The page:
Aquaponics – the hydroponic cultivation of plants using fish waste as the primary source of nutrients – is rapidly gaining popularity in SA. The idea of a closed system where the waste from one form of production ‘fuels’ the food source for another, which in turn purifies the water for the primary producer, is attractive. In pond aquaculture, the fertilisation of pond water with manure to encourage blooms of phytoplankton (algae) and zooplankton (microscopic creatures) is a profitable way of reducing artificial feeding costs.
Ponds fertilised to the correct levels can produce 3t to 5t of tilapia/ha/year without supplementary feeding. In countries like South Africa, where the climate may be hostile towards the cultivation of certain plants or fish outdoors (due to cold), the use of greenhouse tunnels is the answer. Intensive production of fish in indoor closed systems always requires a high level of filtration to retain adequate water quality.
Where fish production is high enough to produce significant volumes of solid waste, as well as dissolved waste in the form of nitrite and nitrates, these need to be removed from the water to promote the growth and health of the fish.
These products are in fact plant fertilisers – and natural ones at that, and the plants that use them can be accurately termed ‘organically grown’.
Many vegetables and herbs can be grown hydroponically in fine gravel, coarse sand, or other inert growth mediums, such as polystyrene pellets or on floating polystyrene platforms with the roots hanging into water.
These plants derive their sole nutrients from the nutrient-rich water issuing from the fish culture containments wherein the fish are fed a pelleted diet.
A simple recycling system can circulate the water to the plants in a number of ways. In some systems, the water is flooded into the containers in which the plants grow. After percolating through the medium and past the roots, the water is then channelled back to the fish tanks, cleaned of its nutrients (as far as the plants are concerned) and toxins (as far as the fish are concerned).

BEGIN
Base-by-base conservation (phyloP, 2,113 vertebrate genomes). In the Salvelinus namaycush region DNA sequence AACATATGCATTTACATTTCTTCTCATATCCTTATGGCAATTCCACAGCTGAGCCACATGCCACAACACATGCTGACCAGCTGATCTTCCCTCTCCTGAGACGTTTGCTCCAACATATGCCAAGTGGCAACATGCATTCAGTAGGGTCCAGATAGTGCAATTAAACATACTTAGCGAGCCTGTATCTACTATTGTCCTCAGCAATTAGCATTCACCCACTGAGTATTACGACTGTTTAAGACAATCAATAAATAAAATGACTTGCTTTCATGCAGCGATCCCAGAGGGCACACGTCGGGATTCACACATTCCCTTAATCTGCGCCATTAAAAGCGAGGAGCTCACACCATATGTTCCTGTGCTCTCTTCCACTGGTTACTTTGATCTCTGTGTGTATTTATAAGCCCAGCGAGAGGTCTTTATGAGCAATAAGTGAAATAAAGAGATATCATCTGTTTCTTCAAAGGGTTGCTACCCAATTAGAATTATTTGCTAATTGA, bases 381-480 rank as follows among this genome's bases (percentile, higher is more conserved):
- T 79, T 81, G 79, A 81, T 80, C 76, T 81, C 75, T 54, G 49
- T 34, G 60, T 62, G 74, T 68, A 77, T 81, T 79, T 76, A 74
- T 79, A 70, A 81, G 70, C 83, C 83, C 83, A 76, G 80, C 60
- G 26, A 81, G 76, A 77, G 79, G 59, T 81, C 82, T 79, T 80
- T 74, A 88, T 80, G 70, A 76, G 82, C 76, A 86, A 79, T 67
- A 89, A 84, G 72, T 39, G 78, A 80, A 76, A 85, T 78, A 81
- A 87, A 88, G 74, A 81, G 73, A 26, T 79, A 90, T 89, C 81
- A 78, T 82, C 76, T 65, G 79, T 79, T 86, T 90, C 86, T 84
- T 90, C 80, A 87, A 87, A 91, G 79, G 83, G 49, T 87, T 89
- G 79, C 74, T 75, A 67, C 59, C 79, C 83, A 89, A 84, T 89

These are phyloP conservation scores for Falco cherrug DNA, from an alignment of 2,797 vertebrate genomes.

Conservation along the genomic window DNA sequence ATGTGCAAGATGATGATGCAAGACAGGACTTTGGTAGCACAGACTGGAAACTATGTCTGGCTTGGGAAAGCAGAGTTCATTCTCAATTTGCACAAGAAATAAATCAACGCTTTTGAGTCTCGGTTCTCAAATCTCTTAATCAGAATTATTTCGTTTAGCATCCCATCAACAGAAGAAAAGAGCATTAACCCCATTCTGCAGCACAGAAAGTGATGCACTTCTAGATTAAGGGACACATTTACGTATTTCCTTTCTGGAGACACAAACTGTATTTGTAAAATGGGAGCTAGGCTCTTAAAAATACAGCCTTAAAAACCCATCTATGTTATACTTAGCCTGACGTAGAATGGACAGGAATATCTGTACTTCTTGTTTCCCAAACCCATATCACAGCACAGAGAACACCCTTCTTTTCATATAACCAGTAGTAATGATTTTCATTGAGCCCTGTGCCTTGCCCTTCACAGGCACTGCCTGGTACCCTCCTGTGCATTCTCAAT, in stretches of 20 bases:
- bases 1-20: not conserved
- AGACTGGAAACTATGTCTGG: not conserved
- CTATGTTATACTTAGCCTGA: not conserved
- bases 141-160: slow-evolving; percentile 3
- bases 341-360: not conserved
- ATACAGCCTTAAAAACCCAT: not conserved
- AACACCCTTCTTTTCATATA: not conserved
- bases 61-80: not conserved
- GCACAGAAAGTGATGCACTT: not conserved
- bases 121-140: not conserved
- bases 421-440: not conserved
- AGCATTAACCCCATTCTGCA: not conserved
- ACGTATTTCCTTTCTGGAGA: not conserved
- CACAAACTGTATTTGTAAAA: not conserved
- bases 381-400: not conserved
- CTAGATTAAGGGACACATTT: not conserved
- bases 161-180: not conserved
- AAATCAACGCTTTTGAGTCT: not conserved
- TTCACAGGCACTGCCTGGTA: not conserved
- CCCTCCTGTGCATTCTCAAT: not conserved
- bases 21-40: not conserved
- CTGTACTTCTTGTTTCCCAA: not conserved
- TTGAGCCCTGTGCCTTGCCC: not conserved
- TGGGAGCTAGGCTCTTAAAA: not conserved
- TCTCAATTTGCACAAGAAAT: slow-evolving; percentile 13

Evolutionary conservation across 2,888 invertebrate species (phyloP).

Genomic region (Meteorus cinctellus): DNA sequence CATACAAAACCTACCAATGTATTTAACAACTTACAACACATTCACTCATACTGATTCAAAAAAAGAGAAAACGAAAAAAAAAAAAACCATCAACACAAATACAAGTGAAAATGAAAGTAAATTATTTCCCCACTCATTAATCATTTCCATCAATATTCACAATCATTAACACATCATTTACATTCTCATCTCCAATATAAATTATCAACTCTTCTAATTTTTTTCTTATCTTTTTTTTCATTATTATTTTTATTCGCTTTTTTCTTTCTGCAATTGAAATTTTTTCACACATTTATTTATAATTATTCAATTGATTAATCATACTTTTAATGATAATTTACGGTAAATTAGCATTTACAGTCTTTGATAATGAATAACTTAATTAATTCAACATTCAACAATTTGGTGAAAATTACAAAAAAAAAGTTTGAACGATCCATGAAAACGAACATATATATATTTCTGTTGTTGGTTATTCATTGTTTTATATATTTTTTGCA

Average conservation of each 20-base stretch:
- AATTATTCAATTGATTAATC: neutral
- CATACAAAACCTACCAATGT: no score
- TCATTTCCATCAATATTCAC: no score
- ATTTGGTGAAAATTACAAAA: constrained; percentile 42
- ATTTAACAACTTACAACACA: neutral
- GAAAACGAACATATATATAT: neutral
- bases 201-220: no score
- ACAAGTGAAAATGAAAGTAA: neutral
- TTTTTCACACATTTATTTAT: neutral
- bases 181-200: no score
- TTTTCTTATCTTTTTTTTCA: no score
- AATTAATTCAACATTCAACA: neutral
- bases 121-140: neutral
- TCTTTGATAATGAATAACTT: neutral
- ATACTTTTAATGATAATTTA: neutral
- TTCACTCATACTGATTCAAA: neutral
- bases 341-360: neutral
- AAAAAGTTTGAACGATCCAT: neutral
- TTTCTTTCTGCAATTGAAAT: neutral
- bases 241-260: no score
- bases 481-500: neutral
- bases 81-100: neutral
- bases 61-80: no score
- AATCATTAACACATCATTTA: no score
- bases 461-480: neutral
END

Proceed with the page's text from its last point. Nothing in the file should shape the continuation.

In other systems, the plants are cultivated on polystyrene rafts with their roots in the water, or in gravel beds through which the nutrient-rich water flows very gently. Pesticides to control insect infestations in the closed confines of a tunnel aren’t used, as the fish would be at risk. However, the tunnel does offer a certain degree of protection against some pests, compared to outdoor systems.
A technical problem with most aquaponics systems is the varying demands for – and tolerance of – warmth. Tilapia require elevated water temperatures of 25°C to 30°C to show optimum growth. To achieve this, the tunnel air temperature needs to be 2°C to 3°C higher. This is often deleterious to plant growth, so either the growth of the fish has to be compromised to some extent by the lower temperatures required by the plants, or vice versa.
Another challenge is getting the right balance between enough waste matter from the fish to adequately feed the plants and sufficient natural cleaning by the growing medium and plant roots to efficiently clean the water for the fish. In many cases, either the plants are starved of nutrients, or the fish may suffer because of polluted water.
Can aquaponics be economically viable? A 20m tunnel system that can be fitted into many large backyards, and which produces a regular crop of vegetables, herbs and other edible and healthy crops, as well as the occasional fish meal, has a relatively low running cost which is hard to scorn. Also, many people like the ‘mutually beneficial’ aspect of the process, and managing the welfare of live animals as well as crop cultivation.
Nicholas James is an ichthyologist and hatchery owner. Contact him at [email protected]. Please state ‘Aquaculture’ in the subject line of your email.